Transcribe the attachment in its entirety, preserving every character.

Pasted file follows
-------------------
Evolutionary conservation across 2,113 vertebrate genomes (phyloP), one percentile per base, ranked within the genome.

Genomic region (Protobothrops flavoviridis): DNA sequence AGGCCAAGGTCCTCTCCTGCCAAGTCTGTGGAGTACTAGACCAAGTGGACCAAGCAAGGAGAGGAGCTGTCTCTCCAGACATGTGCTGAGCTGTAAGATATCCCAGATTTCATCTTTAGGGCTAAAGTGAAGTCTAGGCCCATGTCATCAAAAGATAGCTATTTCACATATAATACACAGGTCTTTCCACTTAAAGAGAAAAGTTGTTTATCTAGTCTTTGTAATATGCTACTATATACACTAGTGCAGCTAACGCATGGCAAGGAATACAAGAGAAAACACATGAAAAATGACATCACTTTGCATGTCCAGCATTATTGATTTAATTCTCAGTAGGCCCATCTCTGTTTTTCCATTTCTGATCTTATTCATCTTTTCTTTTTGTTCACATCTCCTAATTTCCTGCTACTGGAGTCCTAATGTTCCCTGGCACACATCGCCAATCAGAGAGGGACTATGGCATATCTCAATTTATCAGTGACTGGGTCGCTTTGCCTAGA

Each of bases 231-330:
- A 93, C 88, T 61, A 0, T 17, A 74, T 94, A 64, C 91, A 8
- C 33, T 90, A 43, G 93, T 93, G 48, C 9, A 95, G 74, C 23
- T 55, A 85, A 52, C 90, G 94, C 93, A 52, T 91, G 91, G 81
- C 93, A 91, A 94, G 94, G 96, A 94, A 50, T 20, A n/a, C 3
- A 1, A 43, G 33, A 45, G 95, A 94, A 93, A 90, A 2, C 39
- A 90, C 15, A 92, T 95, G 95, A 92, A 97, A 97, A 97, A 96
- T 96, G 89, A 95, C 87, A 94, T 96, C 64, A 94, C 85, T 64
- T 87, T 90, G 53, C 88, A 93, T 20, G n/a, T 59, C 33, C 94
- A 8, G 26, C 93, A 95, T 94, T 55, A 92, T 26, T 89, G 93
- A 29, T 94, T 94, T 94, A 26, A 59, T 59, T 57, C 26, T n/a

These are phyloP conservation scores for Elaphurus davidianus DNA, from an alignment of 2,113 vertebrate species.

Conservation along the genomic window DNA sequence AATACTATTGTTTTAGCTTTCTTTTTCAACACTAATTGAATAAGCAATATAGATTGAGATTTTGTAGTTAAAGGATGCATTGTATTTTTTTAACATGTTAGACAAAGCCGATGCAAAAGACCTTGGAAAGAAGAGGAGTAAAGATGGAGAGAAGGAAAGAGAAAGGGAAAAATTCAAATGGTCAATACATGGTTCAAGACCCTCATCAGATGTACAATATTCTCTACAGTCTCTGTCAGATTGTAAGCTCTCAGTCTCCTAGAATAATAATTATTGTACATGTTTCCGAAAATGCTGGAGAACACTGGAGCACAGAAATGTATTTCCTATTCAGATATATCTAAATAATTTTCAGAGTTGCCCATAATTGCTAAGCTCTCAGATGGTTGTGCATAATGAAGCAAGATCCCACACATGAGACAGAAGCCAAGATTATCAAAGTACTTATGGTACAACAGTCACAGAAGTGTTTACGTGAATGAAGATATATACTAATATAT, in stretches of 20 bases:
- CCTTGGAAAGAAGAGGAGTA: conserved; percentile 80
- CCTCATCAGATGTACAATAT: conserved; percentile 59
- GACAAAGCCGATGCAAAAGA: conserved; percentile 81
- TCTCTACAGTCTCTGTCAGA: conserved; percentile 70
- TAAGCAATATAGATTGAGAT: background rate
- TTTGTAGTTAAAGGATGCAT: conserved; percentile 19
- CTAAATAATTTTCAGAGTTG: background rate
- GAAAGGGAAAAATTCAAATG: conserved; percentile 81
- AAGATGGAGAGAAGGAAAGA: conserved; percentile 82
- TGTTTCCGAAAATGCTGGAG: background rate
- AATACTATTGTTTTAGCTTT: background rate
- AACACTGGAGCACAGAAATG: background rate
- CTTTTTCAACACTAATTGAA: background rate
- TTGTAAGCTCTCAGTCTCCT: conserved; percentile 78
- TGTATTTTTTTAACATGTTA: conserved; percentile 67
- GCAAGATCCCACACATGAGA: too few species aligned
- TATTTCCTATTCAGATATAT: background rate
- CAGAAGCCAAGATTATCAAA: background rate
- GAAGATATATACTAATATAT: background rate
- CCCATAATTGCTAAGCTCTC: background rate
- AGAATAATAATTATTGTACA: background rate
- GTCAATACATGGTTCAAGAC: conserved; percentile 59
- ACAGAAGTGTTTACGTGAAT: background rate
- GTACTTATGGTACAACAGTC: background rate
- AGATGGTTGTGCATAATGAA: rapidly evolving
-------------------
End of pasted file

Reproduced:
Evolutionary conservation across 2,113 vertebrate genomes (phyloP), one percentile per base, ranked within the genome.

Genomic region (Protobothrops flavoviridis): DNA sequence AGGCCAAGGTCCTCTCCTGCCAAGTCTGTGGAGTACTAGACCAAGTGGACCAAGCAAGGAGAGGAGCTGTCTCTCCAGACATGTGCTGAGCTGTAAGATATCCCAGATTTCATCTTTAGGGCTAAAGTGAAGTCTAGGCCCATGTCATCAAAAGATAGCTATTTCACATATAATACACAGGTCTTTCCACTTAAAGAGAAAAGTTGTTTATCTAGTCTTTGTAATATGCTACTATATACACTAGTGCAGCTAACGCATGGCAAGGAATACAAGAGAAAACACATGAAAAATGACATCACTTTGCATGTCCAGCATTATTGATTTAATTCTCAGTAGGCCCATCTCTGTTTTTCCATTTCTGATCTTATTCATCTTTTCTTTTTGTTCACATCTCCTAATTTCCTGCTACTGGAGTCCTAATGTTCCCTGGCACACATCGCCAATCAGAGAGGGACTATGGCATATCTCAATTTATCAGTGACTGGGTCGCTTTGCCTAGA

Each of bases 231-330:
- A 93, C 88, T 61, A 0, T 17, A 74, T 94, A 64, C 91, A 8
- C 33, T 90, A 43, G 93, T 93, G 48, C 9, A 95, G 74, C 23
- T 55, A 85, A 52, C 90, G 94, C 93, A 52, T 91, G 91, G 81
- C 93, A 91, A 94, G 94, G 96, A 94, A 50, T 20, A n/a, C 3
- A 1, A 43, G 33, A 45, G 95, A 94, A 93, A 90, A 2, C 39
- A 90, C 15, A 92, T 95, G 95, A 92, A 97, A 97, A 97, A 96
- T 96, G 89, A 95, C 87, A 94, T 96, C 64, A 94, C 85, T 64
- T 87, T 90, G 53, C 88, A 93, T 20, G n/a, T 59, C 33, C 94
- A 8, G 26, C 93, A 95, T 94, T 55, A 92, T 26, T 89, G 93
- A 29, T 94, T 94, T 94, A 26, A 59, T 59, T 57, C 26, T n/a

These are phyloP conservation scores for Elaphurus davidianus DNA, from an alignment of 2,113 vertebrate species.

Conservation along the genomic window DNA sequence AATACTATTGTTTTAGCTTTCTTTTTCAACACTAATTGAATAAGCAATATAGATTGAGATTTTGTAGTTAAAGGATGCATTGTATTTTTTTAACATGTTAGACAAAGCCGATGCAAAAGACCTTGGAAAGAAGAGGAGTAAAGATGGAGAGAAGGAAAGAGAAAGGGAAAAATTCAAATGGTCAATACATGGTTCAAGACCCTCATCAGATGTACAATATTCTCTACAGTCTCTGTCAGATTGTAAGCTCTCAGTCTCCTAGAATAATAATTATTGTACATGTTTCCGAAAATGCTGGAGAACACTGGAGCACAGAAATGTATTTCCTATTCAGATATATCTAAATAATTTTCAGAGTTGCCCATAATTGCTAAGCTCTCAGATGGTTGTGCATAATGAAGCAAGATCCCACACATGAGACAGAAGCCAAGATTATCAAAGTACTTATGGTACAACAGTCACAGAAGTGTTTACGTGAATGAAGATATATACTAATATAT, in stretches of 20 bases:
- CCTTGGAAAGAAGAGGAGTA: conserved; percentile 80
- CCTCATCAGATGTACAATAT: conserved; percentile 59
- GACAAAGCCGATGCAAAAGA: conserved; percentile 81
- TCTCTACAGTCTCTGTCAGA: conserved; percentile 70
- TAAGCAATATAGATTGAGAT: background rate
- TTTGTAGTTAAAGGATGCAT: conserved; percentile 19
- CTAAATAATTTTCAGAGTTG: background rate
- GAAAGGGAAAAATTCAAATG: conserved; percentile 81
- AAGATGGAGAGAAGGAAAGA: conserved; percentile 82
- TGTTTCCGAAAATGCTGGAG: background rate
- AATACTATTGTTTTAGCTTT: background rate
- AACACTGGAGCACAGAAATG: background rate
- CTTTTTCAACACTAATTGAA: background rate
- TTGTAAGCTCTCAGTCTCCT: conserved; percentile 78
- TGTATTTTTTTAACATGTTA: conserved; percentile 67
- GCAAGATCCCACACATGAGA: too few species aligned
- TATTTCCTATTCAGATATAT: background rate
- CAGAAGCCAAGATTATCAAA: background rate
- GAAGATATATACTAATATAT: background rate
- CCCATAATTGCTAAGCTCTC: background rate
- AGAATAATAATTATTGTACA: background rate
- GTCAATACATGGTTCAAGAC: conserved; percentile 59
- ACAGAAGTGTTTACGTGAAT: background rate
- GTACTTATGGTACAACAGTC: background rate
- AGATGGTTGTGCATAATGAA: rapidly evolving